Not medical advice or physical therapy.  This content is intended to provide information and instructions on general exercises that may help increase strength, mobility, and function for specific areas of the body.  It is not intended to be a substitute for obtaining a medical diagnosis or medical or physical therapy advice from a qualified licensed provider.  You should seek medical advice from a qualified physician or physical therapist before trying any of the exercises or self-treatment suggestions on this blog, particularly if your pain is from a traumatic injury or event. 


  1. HEDGE, A., Sitting and Standing at Work
  2. BAILEY, D., HEWSON, D., CHAMPION, R. and SAYEGH, S., 2019. Sitting Time and Risk of Cardiovascular Disease and Diabetes: A Systematic Review and Meta-Analysis. American Journal of Preventive Medicine, 57(3), pp. 408-416.
  3. BUCKLEY, J.P., HEDGE, A., YATES, T., COPELAND, R.J., LOOSEMORE, M., HAMER, M., BRADLEY, G. and DUNSTAN, D.W., 2015. The sedentary office: a growing case for change towards better health and productivity. British Journal of Sports Medicine,.
  4. COMMISSARIS, D. A. C. M, KÖNEMANN, R., HIEMSTRA-VAN MASTRIGT, S., BURFORD, E.-., BOTTER, J., DOUWES, M. and ET AL, 2014. Effects of a standing and three dynamic workstations on computer task performance and cognitive function tests. Applied Ergonomics, 45(6), pp. 1570-1578.
  5. DUNSTAN, D.W., THORP, A.A. and HEALY, G.N., 2011. Prolonged sitting: is it a distinct coronary heart disease risk factor? Current Opinion Cardiology Journal, 26(5), pp. 412-419.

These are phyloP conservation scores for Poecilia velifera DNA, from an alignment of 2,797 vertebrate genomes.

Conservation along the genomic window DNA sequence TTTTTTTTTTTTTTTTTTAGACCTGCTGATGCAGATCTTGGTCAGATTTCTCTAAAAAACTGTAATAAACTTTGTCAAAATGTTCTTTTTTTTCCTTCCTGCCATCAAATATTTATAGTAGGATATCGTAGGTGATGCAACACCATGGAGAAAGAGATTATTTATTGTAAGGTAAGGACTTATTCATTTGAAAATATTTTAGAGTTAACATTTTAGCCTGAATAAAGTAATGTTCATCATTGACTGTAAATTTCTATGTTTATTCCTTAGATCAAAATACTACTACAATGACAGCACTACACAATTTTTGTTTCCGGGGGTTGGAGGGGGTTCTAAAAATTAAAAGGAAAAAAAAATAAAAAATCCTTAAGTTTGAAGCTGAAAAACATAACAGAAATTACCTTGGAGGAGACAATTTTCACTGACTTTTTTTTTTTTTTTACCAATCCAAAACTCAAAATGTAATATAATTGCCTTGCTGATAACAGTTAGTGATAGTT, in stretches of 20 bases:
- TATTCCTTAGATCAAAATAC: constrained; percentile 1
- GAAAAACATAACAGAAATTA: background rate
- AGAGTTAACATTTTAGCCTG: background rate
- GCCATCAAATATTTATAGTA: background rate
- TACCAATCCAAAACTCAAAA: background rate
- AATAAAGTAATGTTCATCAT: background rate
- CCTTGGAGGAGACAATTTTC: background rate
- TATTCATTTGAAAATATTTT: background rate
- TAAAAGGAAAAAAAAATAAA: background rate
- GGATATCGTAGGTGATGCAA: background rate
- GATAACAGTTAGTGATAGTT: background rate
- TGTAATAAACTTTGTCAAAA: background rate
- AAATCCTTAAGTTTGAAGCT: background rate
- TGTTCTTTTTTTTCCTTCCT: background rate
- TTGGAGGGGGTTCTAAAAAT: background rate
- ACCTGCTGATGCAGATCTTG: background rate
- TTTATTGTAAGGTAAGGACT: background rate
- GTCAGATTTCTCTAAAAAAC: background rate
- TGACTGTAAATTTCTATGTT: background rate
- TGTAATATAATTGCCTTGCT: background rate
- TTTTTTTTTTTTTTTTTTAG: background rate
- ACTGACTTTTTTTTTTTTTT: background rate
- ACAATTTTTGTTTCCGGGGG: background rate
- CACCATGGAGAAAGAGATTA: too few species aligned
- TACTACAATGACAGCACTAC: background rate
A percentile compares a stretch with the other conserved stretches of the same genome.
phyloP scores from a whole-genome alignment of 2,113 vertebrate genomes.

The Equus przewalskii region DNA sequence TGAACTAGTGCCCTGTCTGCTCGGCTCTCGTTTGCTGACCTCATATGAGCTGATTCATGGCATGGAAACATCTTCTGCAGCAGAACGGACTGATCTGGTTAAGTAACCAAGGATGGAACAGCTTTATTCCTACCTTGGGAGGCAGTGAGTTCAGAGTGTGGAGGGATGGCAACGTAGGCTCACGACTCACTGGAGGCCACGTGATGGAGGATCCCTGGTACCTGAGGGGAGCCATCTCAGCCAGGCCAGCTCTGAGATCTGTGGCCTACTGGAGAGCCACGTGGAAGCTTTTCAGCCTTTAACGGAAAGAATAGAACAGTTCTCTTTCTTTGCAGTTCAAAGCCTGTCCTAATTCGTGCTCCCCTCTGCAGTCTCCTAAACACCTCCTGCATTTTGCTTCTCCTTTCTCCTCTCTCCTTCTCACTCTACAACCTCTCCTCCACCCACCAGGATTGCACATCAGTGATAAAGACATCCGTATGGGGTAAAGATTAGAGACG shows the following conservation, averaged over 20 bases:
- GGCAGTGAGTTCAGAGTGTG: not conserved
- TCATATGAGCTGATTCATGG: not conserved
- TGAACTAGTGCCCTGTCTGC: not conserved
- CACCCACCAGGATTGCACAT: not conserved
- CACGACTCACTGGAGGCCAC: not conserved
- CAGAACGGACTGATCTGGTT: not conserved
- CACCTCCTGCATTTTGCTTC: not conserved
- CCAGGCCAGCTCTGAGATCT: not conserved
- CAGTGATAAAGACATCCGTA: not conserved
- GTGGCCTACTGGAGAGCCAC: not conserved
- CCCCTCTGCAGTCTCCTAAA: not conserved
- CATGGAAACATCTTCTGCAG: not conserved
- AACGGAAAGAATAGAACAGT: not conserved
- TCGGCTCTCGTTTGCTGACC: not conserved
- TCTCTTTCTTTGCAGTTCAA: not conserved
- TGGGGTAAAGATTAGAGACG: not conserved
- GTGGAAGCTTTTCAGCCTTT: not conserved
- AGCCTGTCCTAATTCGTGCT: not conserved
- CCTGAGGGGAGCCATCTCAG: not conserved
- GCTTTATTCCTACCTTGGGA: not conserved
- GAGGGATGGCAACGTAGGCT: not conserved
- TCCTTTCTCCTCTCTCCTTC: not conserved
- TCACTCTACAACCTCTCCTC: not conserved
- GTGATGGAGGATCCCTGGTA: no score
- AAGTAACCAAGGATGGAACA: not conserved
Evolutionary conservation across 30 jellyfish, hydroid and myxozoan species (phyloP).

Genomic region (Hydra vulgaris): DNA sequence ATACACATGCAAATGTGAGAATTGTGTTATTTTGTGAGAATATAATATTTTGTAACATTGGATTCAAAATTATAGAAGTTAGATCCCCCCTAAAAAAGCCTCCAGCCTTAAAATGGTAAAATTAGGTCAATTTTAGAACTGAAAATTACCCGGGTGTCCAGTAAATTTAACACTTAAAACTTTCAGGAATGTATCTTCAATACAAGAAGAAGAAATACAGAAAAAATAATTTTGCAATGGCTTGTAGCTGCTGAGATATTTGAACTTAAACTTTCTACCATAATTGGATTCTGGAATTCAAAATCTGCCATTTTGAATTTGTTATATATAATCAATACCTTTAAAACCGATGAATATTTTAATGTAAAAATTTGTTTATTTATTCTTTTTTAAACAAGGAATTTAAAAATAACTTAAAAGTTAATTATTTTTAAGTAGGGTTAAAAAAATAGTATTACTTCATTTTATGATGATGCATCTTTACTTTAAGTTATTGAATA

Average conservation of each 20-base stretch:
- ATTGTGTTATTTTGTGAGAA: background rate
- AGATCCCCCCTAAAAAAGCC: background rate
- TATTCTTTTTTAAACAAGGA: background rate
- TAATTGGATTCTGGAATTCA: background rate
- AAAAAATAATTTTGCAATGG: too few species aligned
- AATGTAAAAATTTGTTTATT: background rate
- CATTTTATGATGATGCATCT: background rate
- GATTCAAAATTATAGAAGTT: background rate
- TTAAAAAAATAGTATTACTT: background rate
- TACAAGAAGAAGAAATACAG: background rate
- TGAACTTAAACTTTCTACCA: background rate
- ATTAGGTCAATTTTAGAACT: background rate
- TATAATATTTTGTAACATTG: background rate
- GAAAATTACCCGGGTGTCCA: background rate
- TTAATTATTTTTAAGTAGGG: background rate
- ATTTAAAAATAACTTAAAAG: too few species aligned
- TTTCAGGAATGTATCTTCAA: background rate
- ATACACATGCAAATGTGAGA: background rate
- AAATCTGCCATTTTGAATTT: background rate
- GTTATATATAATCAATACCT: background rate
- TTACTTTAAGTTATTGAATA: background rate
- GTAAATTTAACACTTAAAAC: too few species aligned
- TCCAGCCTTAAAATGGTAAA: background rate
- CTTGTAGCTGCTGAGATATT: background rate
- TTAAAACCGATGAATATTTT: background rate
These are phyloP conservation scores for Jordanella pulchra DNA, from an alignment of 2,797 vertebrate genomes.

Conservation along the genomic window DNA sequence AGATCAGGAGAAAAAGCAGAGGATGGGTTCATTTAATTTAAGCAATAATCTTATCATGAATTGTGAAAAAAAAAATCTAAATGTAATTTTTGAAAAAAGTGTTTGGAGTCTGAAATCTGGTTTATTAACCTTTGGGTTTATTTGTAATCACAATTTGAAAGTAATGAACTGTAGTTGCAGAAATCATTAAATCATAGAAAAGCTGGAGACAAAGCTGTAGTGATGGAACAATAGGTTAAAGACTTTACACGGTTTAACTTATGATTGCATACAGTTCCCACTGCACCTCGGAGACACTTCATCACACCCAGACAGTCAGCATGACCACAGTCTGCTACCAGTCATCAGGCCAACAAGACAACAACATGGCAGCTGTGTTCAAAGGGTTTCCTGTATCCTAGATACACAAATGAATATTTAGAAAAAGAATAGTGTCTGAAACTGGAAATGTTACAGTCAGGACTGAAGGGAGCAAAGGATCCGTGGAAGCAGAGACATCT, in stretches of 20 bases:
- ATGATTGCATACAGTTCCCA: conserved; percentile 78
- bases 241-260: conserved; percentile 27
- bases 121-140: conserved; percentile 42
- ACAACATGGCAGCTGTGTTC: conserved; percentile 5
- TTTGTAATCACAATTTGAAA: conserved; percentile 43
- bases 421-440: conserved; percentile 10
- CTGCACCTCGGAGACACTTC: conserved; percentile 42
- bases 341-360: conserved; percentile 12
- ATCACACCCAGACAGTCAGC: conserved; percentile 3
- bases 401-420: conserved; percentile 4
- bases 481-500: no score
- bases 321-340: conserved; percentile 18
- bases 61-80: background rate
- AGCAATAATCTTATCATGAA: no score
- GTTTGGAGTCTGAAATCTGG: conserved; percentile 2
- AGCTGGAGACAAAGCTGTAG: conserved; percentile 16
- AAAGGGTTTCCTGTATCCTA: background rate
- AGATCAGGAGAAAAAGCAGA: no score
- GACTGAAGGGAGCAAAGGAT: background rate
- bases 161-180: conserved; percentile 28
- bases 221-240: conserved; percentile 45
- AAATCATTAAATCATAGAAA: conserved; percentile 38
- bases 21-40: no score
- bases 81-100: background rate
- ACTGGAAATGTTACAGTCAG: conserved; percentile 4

6. SCHMID, D. and COLDITZ, G., 2014. Sedentary behavior increases the risk of certain cancers  . Journal of the National Cancer Institute, 106(7),.
  7. HAMILTON, M.T., HAMILTON, D.G. and ZDERIC, T.W., 2007. Role of Low Energy Expenditure and Sitting in Obesity, Metabolic Syndrome, Type 2 Diabetes, and Cardiovascular Disease. Diabetes, 56, pp. 2655-2667.
  8. HEDGE, A. and RAY, E.J., Sept. 20-24, 2004. Effects of an electronic height-adjustable worksurface on self-assessed musculoskeletal discomfort and productivity among computer workers, HFES, Sept. 20-24, 2004 Sept. 20-24, 2004, pp. 1091-1095.
  9. KARAKOLIS, T. and CALLAGHAN, J.P., 2014. The impact of sit-stand office workstations on worker discomfort and productivity: a review. Appl Ergon, 45(3), pp. 799-806.
  10. KRAUSE, N., LYNCH, J.W., KAPLAN, G.A., COHEN, R.D., SALONEN, R. and SALONEN, J.T., 2000. Standing at work and progression of carotid atherosclerosis. . Scand J Work Environ Health, 26(3), pp. 227-236.
  11. PRONK, N.P., KATZ, A.S., LOWRY, M. and PAYFER, J.R., 2012. Reducing Occupational Sitting Time and Improving Worker Health: The Take-a-Stand Project, 2011. Prev Chronic Dis, 9(110323),.
  12. ROBERTSON, M.M., CIRIELLO, V.M. and GARABET, A., 2013. Office ergonomics training and a sit-stand workstation: Effects on musculoskeletal and visual symptoms and performance of office workers. Applied Ergonomics, 44(1), pp. 73-85.
  13. TÜCHSEN, F., HANNERZ, H., BURR, H. and KRAUSE, N., 2005. Prolonged standing at work and hospitalisation due to varicose veins: a 12 year prospective study of the Danish population. Occup Environ Med., 62(12), pp. 847-850.
  14. TÜCHSEN, F., KRAUSE, N., HANNERZ, H., BURR, H. and KRISTENSEN, T.S., 2000. Standing at work and varicose veins. . Scand J Work Environ Health, 26(5), pp. 414-420.
  15. WILKS, S., MORTIMER, M. and NYLÉN, P., 2005. The introduction of sit–stand worktables; aspects of attitudes, compliance and satisfaction. App. Erg, 37(3), pp. 359-365.